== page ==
After a long bull run for stocks, the market tossed bears a bone yesterday. Yet whether you think yesterday's big drop in the stock market was a one-day aberration or a sign of more troubling things to come, one thing is certain: Some stocks will buck the downtrend and perform well no matter what the broad market indexes do.

Dealing with a drop
When the bottom falls out of the market, it often seems like there's nothing you can do to take cover. Yesterday's plunge was the S&P's biggest since last August, and all 30 Dow stocks fell with the market. With both indexes dropping more than 2%, many traders quickly scurried for cover.

For long-term investors, though, downturns can be opportunities. Suddenly, stocks that you've complained about being overvalued for months may put themselves on sale for you. If you pay close attention, you may be able to find great investments that fit well with your view of the future direction of the stock market.

Watch the money flow
A tool I like to use on days of market extremes is the Wall Street Journal's "money flow" measure. What money flow measures is the dollar value of shares traded on upticks, or minuscule bumps up in price, versus the value of shares traded on downticks. By detecting whether investors are willing to pay up for shares or are frantically seeking to sell out even as prices are dropping, you can get a better sense of the sentiment for particular sectors or stocks.

In yesterday's action, every sector was down at least 1%, as you'd expect on a big down day. But when you look at money flows, one sector bucked the trend: telecommunications, which saw a tiny positive money flow figure for the day. Oil and gas stocks also saw investor interest.

By contrast, basic materials stocks saw the biggest proportional negative money flows for the day. That's consistent with the delevering of riskier trading strategies, many of which have hinged on the multi-year bull market in commodities.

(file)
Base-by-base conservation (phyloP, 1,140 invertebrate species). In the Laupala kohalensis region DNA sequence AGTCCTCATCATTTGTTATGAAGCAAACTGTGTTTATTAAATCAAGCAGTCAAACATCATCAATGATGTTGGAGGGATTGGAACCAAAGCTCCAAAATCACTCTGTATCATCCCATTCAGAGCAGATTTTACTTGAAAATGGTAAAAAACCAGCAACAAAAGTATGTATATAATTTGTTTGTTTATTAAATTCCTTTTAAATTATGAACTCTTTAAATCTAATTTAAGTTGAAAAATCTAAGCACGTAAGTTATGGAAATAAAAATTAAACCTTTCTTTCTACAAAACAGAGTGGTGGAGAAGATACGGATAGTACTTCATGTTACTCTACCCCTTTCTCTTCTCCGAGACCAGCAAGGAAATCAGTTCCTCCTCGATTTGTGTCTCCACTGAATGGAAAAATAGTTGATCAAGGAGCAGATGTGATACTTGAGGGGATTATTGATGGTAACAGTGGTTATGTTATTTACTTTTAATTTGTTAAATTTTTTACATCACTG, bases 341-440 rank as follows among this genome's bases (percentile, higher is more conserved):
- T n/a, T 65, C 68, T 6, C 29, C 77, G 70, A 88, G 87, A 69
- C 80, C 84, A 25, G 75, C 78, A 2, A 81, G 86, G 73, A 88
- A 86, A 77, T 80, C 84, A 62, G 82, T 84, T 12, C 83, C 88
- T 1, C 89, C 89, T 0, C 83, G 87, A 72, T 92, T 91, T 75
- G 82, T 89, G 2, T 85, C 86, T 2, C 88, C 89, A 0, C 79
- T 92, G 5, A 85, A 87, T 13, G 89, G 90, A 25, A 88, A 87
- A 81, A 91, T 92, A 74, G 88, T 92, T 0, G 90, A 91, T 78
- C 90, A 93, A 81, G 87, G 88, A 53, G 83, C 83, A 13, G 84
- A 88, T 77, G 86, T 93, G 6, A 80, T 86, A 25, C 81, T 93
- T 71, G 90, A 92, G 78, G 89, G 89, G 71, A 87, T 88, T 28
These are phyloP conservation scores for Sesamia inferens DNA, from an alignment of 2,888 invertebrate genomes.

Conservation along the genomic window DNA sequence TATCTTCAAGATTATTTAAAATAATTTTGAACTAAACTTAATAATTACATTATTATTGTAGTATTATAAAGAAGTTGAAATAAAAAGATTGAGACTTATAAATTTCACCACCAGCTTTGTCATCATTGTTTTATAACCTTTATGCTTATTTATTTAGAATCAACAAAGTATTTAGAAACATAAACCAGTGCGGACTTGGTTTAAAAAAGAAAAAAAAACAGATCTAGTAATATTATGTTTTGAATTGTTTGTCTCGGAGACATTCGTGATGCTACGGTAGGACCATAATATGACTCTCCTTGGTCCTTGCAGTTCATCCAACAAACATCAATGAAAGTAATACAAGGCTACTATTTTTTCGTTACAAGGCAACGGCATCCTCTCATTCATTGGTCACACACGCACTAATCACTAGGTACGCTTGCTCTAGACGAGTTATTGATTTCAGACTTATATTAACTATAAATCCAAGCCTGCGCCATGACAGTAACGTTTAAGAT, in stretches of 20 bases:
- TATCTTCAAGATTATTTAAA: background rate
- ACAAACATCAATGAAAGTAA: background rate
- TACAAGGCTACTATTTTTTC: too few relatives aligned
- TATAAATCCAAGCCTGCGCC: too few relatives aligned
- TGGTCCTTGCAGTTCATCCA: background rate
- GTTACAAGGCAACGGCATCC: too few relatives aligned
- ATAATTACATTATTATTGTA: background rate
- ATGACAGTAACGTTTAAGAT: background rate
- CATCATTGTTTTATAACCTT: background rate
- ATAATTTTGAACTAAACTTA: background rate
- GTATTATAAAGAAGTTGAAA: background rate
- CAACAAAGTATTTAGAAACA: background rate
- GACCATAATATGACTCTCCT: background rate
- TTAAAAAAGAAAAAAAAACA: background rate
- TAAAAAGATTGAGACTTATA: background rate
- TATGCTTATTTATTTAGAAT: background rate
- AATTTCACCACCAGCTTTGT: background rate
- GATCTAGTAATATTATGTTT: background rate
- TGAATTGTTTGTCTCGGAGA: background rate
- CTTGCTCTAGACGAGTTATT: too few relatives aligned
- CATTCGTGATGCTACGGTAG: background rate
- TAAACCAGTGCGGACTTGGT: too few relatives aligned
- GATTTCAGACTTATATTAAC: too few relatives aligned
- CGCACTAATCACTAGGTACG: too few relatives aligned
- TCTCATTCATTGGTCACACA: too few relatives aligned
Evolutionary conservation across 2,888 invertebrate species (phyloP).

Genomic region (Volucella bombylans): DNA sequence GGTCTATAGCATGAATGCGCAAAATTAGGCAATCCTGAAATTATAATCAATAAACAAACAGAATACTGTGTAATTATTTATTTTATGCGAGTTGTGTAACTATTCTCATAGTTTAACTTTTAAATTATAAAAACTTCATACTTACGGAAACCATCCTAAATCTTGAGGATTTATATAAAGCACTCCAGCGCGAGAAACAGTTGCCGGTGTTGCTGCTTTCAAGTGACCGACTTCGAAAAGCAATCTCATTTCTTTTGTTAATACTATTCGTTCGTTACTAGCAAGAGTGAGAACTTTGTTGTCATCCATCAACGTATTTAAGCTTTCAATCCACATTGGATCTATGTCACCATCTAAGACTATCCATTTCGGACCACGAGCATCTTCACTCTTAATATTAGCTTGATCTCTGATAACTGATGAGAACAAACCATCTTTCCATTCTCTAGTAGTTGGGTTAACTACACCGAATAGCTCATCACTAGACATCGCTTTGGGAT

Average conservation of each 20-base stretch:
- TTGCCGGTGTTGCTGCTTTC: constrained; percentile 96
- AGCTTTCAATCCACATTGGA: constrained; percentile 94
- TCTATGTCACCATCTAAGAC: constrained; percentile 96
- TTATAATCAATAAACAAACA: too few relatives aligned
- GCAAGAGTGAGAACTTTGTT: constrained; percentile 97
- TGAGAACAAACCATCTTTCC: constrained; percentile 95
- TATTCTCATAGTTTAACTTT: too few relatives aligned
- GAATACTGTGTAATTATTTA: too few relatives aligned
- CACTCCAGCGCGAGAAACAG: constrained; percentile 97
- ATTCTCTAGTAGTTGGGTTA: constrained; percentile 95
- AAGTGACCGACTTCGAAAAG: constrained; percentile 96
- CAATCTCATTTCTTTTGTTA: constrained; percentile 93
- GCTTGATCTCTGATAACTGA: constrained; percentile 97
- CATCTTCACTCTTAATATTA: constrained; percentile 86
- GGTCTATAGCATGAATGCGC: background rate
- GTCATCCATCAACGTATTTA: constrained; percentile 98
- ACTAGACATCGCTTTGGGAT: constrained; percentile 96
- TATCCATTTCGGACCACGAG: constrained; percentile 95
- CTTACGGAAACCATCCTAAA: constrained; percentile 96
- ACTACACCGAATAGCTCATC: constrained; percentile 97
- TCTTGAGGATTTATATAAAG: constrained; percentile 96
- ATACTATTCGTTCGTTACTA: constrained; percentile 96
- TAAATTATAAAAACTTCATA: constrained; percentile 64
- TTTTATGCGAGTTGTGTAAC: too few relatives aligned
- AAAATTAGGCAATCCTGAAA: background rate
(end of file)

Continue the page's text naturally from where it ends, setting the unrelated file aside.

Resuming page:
Drilling down
Sector information is helpful, and you can invest on it through sector ETFs. For instance, if you think telecoms and their high dividend yields will hold up better in a downturn, then iShares DJ US Telecom (NYSE: IYZ) is a quick way to get exposure to several major players in the industry.

But you can also use the WSJ money flow figures to drill down further. On big down days, I turn to the "buying on weakness" list to see which stocks had the biggest money flows in their particular sectors.

Again looking at yesterday's information, you'll see the following:

  • Among telecoms, AT&T (NYSE: T) had the strongest money flows, with a ratio of uptick to downtick volume of 1.7. Further down the list, CenturyLink (NYSE: CTL) also weighed in with positive money flow. Big block trades played a huge role in that measure for both companies, suggesting that institutional money may have bought shares.
  • Similarly, Chevron (NYSE: CVX) and Schlumberger (NYSE: SLB) saw the biggest positive figures from the energy sector.

Interestingly, just because a sector does badly overall on money flow doesn't mean that every stock in that sector will share that underperformance. Yesterday, even though basic materials stocks saw mostly negative money flows, Mosaic (NYSE: MOS) and Freeport-McMoRan Copper & Gold (NYSE: FCX) both showed big positive movements.

No sure thing
Of course, you shouldn't overestimate the positive impact that strong money flows have on a stock. For one thing, a single day's trading doesn't tell a long-term story, and the traders that contributed to positive money flows today may well turn around and sell those newly bought share tomorrow.

But often, long-term market trends revolve around the idea of sector rotation. As one group of stocks moves out of favor, another comes in to take its place. By looking at money flow data, you may be able to anticipate investor interest before the herd picks up on it -- and that can turn a down day into a colossal profit opportunity.

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Fool contributor Dan Caplinger had the Gordon Gekko greed speech up on his wall for a while. He doesn't own shares of the companies mentioned in this article. The Motley Fool owns shares of Schlumberger. Motley Fool newsletter services have recommended buying shares of Chevron and AT&T. 

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